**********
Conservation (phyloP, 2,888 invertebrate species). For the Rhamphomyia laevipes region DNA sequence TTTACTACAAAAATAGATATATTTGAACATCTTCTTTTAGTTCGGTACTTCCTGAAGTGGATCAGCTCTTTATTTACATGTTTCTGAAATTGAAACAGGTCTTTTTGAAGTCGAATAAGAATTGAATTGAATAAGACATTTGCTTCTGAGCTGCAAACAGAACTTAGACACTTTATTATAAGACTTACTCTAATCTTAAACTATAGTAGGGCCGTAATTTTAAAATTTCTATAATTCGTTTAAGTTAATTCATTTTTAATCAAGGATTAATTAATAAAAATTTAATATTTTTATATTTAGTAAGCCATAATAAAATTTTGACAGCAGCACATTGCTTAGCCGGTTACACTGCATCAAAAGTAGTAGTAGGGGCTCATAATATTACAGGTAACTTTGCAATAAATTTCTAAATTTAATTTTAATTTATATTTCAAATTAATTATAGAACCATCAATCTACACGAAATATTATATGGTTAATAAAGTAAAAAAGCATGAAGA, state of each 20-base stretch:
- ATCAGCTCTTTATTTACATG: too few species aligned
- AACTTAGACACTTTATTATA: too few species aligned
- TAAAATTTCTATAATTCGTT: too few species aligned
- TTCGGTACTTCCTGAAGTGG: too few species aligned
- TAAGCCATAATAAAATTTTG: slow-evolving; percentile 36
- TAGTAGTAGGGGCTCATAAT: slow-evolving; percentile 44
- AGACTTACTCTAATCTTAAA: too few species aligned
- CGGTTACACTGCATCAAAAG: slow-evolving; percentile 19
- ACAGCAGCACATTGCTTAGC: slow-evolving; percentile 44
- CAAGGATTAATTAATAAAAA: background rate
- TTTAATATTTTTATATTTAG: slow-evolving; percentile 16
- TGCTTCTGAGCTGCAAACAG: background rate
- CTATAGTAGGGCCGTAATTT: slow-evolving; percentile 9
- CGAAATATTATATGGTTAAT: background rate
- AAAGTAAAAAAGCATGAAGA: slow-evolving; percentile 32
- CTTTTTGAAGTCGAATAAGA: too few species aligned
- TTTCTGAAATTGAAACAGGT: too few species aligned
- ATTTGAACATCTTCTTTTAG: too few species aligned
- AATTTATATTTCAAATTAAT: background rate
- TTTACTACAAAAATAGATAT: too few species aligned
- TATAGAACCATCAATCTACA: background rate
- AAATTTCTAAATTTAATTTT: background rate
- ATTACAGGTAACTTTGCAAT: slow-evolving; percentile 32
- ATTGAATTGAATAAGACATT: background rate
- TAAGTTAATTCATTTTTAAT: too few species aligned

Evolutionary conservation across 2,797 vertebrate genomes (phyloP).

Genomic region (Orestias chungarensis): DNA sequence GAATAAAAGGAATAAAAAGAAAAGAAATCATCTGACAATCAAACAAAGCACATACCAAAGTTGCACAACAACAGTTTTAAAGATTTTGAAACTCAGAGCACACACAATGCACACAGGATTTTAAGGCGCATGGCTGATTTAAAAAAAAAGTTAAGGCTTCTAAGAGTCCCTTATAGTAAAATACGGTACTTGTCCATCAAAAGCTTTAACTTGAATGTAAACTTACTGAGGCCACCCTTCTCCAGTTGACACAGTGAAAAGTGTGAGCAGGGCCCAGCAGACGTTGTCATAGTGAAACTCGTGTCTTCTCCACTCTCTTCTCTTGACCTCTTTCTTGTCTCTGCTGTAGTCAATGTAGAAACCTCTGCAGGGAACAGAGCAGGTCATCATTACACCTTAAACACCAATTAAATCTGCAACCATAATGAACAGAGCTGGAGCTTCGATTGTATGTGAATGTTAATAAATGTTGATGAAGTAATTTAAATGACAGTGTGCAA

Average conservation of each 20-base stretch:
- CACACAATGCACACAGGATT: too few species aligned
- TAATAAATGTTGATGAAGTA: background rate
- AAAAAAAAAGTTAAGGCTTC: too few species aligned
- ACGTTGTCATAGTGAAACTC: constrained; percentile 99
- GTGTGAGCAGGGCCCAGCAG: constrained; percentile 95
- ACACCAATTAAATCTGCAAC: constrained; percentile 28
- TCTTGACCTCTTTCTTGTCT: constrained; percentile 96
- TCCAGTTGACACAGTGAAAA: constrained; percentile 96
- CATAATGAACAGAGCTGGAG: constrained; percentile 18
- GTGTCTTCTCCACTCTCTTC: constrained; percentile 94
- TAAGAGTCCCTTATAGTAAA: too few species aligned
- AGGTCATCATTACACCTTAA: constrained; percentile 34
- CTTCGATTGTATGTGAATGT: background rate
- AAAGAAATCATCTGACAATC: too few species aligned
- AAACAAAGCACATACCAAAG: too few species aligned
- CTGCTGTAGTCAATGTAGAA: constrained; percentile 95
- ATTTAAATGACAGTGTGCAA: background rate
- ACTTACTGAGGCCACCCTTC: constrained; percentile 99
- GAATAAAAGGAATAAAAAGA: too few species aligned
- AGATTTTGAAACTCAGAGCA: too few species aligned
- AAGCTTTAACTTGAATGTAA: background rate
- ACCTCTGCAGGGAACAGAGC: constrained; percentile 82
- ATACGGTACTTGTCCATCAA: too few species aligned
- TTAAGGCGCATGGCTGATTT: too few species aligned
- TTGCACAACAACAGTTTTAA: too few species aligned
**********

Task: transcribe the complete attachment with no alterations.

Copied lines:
Conservation (phyloP, 2,888 invertebrate species). For the Rhamphomyia laevipes region DNA sequence TTTACTACAAAAATAGATATATTTGAACATCTTCTTTTAGTTCGGTACTTCCTGAAGTGGATCAGCTCTTTATTTACATGTTTCTGAAATTGAAACAGGTCTTTTTGAAGTCGAATAAGAATTGAATTGAATAAGACATTTGCTTCTGAGCTGCAAACAGAACTTAGACACTTTATTATAAGACTTACTCTAATCTTAAACTATAGTAGGGCCGTAATTTTAAAATTTCTATAATTCGTTTAAGTTAATTCATTTTTAATCAAGGATTAATTAATAAAAATTTAATATTTTTATATTTAGTAAGCCATAATAAAATTTTGACAGCAGCACATTGCTTAGCCGGTTACACTGCATCAAAAGTAGTAGTAGGGGCTCATAATATTACAGGTAACTTTGCAATAAATTTCTAAATTTAATTTTAATTTATATTTCAAATTAATTATAGAACCATCAATCTACACGAAATATTATATGGTTAATAAAGTAAAAAAGCATGAAGA, state of each 20-base stretch:
- ATCAGCTCTTTATTTACATG: too few species aligned
- AACTTAGACACTTTATTATA: too few species aligned
- TAAAATTTCTATAATTCGTT: too few species aligned
- TTCGGTACTTCCTGAAGTGG: too few species aligned
- TAAGCCATAATAAAATTTTG: slow-evolving; percentile 36
- TAGTAGTAGGGGCTCATAAT: slow-evolving; percentile 44
- AGACTTACTCTAATCTTAAA: too few species aligned
- CGGTTACACTGCATCAAAAG: slow-evolving; percentile 19
- ACAGCAGCACATTGCTTAGC: slow-evolving; percentile 44
- CAAGGATTAATTAATAAAAA: background rate
- TTTAATATTTTTATATTTAG: slow-evolving; percentile 16
- TGCTTCTGAGCTGCAAACAG: background rate
- CTATAGTAGGGCCGTAATTT: slow-evolving; percentile 9
- CGAAATATTATATGGTTAAT: background rate
- AAAGTAAAAAAGCATGAAGA: slow-evolving; percentile 32
- CTTTTTGAAGTCGAATAAGA: too few species aligned
- TTTCTGAAATTGAAACAGGT: too few species aligned
- ATTTGAACATCTTCTTTTAG: too few species aligned
- AATTTATATTTCAAATTAAT: background rate
- TTTACTACAAAAATAGATAT: too few species aligned
- TATAGAACCATCAATCTACA: background rate
- AAATTTCTAAATTTAATTTT: background rate
- ATTACAGGTAACTTTGCAAT: slow-evolving; percentile 32
- ATTGAATTGAATAAGACATT: background rate
- TAAGTTAATTCATTTTTAAT: too few species aligned

Evolutionary conservation across 2,797 vertebrate genomes (phyloP).

Genomic region (Orestias chungarensis): DNA sequence GAATAAAAGGAATAAAAAGAAAAGAAATCATCTGACAATCAAACAAAGCACATACCAAAGTTGCACAACAACAGTTTTAAAGATTTTGAAACTCAGAGCACACACAATGCACACAGGATTTTAAGGCGCATGGCTGATTTAAAAAAAAAGTTAAGGCTTCTAAGAGTCCCTTATAGTAAAATACGGTACTTGTCCATCAAAAGCTTTAACTTGAATGTAAACTTACTGAGGCCACCCTTCTCCAGTTGACACAGTGAAAAGTGTGAGCAGGGCCCAGCAGACGTTGTCATAGTGAAACTCGTGTCTTCTCCACTCTCTTCTCTTGACCTCTTTCTTGTCTCTGCTGTAGTCAATGTAGAAACCTCTGCAGGGAACAGAGCAGGTCATCATTACACCTTAAACACCAATTAAATCTGCAACCATAATGAACAGAGCTGGAGCTTCGATTGTATGTGAATGTTAATAAATGTTGATGAAGTAATTTAAATGACAGTGTGCAA

Average conservation of each 20-base stretch:
- CACACAATGCACACAGGATT: too few species aligned
- TAATAAATGTTGATGAAGTA: background rate
- AAAAAAAAAGTTAAGGCTTC: too few species aligned
- ACGTTGTCATAGTGAAACTC: constrained; percentile 99
- GTGTGAGCAGGGCCCAGCAG: constrained; percentile 95
- ACACCAATTAAATCTGCAAC: constrained; percentile 28
- TCTTGACCTCTTTCTTGTCT: constrained; percentile 96
- TCCAGTTGACACAGTGAAAA: constrained; percentile 96
- CATAATGAACAGAGCTGGAG: constrained; percentile 18
- GTGTCTTCTCCACTCTCTTC: constrained; percentile 94
- TAAGAGTCCCTTATAGTAAA: too few species aligned
- AGGTCATCATTACACCTTAA: constrained; percentile 34
- CTTCGATTGTATGTGAATGT: background rate
- AAAGAAATCATCTGACAATC: too few species aligned
- AAACAAAGCACATACCAAAG: too few species aligned
- CTGCTGTAGTCAATGTAGAA: constrained; percentile 95
- ATTTAAATGACAGTGTGCAA: background rate
- ACTTACTGAGGCCACCCTTC: constrained; percentile 99
- GAATAAAAGGAATAAAAAGA: too few species aligned
- AGATTTTGAAACTCAGAGCA: too few species aligned
- AAGCTTTAACTTGAATGTAA: background rate
- ACCTCTGCAGGGAACAGAGC: constrained; percentile 82
- ATACGGTACTTGTCCATCAA: too few species aligned
- TTAAGGCGCATGGCTGATTT: too few species aligned
- TTGCACAACAACAGTTTTAA: too few species aligned